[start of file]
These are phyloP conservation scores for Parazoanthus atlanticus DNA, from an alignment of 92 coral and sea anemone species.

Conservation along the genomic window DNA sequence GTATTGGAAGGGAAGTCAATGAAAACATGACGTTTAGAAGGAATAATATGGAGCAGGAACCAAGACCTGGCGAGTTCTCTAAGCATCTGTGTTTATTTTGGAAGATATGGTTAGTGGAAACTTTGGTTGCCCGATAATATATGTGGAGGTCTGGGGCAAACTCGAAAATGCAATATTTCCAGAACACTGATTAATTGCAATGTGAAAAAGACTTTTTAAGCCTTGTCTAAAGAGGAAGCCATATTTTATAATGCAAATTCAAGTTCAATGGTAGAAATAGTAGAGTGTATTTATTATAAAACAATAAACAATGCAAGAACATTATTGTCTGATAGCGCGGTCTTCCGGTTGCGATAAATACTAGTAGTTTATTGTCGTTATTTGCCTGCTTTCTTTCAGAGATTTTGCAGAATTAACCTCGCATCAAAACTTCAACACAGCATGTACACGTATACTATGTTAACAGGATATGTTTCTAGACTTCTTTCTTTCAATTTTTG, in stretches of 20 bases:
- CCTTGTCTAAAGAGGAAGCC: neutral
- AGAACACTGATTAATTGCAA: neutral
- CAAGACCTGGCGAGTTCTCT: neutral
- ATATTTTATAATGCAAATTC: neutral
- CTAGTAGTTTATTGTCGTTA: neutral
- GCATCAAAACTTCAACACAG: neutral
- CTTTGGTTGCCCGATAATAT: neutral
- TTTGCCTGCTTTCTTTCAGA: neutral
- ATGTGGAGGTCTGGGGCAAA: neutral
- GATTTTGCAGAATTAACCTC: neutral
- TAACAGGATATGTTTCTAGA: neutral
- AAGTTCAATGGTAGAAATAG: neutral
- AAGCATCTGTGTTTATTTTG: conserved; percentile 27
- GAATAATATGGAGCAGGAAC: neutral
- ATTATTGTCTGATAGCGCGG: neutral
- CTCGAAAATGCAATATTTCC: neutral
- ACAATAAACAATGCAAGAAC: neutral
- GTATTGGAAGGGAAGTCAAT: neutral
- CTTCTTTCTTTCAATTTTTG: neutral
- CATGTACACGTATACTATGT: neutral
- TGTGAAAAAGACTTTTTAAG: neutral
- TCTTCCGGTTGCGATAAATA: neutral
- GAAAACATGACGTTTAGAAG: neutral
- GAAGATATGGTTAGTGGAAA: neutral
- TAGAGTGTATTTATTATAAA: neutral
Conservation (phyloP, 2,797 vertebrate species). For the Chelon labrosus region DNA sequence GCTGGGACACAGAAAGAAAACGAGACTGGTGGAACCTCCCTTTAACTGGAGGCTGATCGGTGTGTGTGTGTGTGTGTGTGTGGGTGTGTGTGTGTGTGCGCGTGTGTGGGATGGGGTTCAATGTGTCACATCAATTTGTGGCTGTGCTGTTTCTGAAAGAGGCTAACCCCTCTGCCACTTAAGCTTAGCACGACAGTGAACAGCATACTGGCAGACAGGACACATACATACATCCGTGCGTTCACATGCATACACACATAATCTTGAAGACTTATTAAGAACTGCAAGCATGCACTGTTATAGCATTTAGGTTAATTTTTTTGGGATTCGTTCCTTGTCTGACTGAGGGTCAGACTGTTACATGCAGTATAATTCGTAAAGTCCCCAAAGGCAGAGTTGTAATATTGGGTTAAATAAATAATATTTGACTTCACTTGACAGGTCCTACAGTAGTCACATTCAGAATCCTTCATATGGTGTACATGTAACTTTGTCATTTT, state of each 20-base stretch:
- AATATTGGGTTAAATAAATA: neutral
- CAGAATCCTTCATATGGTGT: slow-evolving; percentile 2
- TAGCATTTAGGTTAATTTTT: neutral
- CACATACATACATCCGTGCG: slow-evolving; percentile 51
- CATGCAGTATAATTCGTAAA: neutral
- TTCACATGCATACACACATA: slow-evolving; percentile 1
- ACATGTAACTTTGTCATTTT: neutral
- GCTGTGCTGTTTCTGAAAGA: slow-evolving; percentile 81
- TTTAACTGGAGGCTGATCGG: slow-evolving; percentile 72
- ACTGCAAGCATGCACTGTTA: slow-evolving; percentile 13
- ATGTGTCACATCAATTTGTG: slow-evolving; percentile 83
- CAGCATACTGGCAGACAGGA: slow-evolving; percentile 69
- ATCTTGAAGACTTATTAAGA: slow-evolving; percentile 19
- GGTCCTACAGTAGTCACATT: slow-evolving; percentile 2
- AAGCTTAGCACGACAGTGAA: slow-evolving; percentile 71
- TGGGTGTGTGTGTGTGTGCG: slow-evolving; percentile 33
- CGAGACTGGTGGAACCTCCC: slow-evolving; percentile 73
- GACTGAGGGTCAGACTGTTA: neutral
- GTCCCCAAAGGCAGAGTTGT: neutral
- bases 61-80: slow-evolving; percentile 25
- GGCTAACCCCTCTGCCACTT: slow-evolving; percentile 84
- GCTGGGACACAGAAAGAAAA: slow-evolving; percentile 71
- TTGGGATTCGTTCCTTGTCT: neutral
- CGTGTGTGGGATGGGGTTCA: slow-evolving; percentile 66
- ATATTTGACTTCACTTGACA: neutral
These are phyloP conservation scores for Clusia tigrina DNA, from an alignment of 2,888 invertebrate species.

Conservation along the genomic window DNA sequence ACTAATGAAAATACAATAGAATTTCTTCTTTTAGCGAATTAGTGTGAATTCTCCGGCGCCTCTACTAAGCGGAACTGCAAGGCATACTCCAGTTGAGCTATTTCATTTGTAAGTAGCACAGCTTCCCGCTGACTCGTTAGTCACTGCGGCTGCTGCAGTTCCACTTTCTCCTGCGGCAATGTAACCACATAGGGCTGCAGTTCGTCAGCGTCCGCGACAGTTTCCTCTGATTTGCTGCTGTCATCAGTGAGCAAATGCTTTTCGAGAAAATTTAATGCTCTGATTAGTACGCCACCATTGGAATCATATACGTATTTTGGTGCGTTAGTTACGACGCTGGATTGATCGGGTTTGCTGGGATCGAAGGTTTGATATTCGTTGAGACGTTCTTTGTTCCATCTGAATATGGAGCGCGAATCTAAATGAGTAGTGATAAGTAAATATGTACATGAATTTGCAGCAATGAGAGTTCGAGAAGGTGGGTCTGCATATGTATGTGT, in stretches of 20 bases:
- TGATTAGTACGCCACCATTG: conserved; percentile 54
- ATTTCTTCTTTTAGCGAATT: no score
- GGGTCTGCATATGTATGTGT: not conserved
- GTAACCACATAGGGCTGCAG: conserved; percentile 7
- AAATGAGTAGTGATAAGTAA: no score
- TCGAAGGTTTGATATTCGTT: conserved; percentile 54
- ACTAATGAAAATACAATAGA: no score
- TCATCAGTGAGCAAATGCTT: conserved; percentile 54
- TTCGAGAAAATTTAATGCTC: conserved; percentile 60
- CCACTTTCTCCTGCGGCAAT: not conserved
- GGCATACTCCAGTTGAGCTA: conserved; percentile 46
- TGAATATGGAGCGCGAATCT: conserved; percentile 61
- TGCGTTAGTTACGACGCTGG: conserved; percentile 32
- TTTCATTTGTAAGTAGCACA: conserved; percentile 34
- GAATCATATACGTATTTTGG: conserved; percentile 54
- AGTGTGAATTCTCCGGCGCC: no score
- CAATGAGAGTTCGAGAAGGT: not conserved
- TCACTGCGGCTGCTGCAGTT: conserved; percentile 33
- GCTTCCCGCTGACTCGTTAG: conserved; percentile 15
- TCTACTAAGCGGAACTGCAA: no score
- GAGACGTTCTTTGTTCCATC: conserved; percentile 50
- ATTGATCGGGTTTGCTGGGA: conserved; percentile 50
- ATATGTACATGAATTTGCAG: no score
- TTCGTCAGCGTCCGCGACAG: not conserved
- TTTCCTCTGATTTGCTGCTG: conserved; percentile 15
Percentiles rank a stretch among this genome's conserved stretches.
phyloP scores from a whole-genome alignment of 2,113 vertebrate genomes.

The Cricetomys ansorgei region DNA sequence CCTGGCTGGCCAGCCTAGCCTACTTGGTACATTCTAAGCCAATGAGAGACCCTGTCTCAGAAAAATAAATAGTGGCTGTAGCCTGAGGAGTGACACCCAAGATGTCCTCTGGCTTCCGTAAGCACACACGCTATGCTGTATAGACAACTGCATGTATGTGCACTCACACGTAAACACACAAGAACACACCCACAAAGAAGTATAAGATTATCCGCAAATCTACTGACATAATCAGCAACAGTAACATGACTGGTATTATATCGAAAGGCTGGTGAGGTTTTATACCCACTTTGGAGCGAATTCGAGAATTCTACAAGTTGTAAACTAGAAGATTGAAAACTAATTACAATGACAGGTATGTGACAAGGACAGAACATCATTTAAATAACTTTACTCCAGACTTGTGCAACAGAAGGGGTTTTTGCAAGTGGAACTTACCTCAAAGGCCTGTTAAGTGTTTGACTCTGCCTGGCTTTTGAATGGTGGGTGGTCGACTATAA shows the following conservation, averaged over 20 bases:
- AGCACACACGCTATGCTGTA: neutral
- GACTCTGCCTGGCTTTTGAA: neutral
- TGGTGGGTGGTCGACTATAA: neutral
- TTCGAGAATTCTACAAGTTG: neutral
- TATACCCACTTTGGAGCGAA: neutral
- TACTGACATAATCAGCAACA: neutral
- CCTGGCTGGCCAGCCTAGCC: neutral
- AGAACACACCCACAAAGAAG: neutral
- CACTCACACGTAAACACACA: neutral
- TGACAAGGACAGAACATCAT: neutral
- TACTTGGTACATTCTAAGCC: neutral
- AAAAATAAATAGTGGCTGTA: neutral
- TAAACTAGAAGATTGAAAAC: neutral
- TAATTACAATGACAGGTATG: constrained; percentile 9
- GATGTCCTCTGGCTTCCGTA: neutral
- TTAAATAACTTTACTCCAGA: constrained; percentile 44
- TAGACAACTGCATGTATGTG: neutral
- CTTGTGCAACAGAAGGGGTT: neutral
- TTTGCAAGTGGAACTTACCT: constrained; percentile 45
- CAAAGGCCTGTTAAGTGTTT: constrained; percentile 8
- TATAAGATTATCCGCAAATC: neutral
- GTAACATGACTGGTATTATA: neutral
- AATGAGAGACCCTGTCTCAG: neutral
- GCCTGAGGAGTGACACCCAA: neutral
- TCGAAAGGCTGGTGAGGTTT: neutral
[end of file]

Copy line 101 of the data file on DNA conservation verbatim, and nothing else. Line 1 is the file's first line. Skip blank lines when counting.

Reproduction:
- CTTGTGCAACAGAAGGGGTT: neutral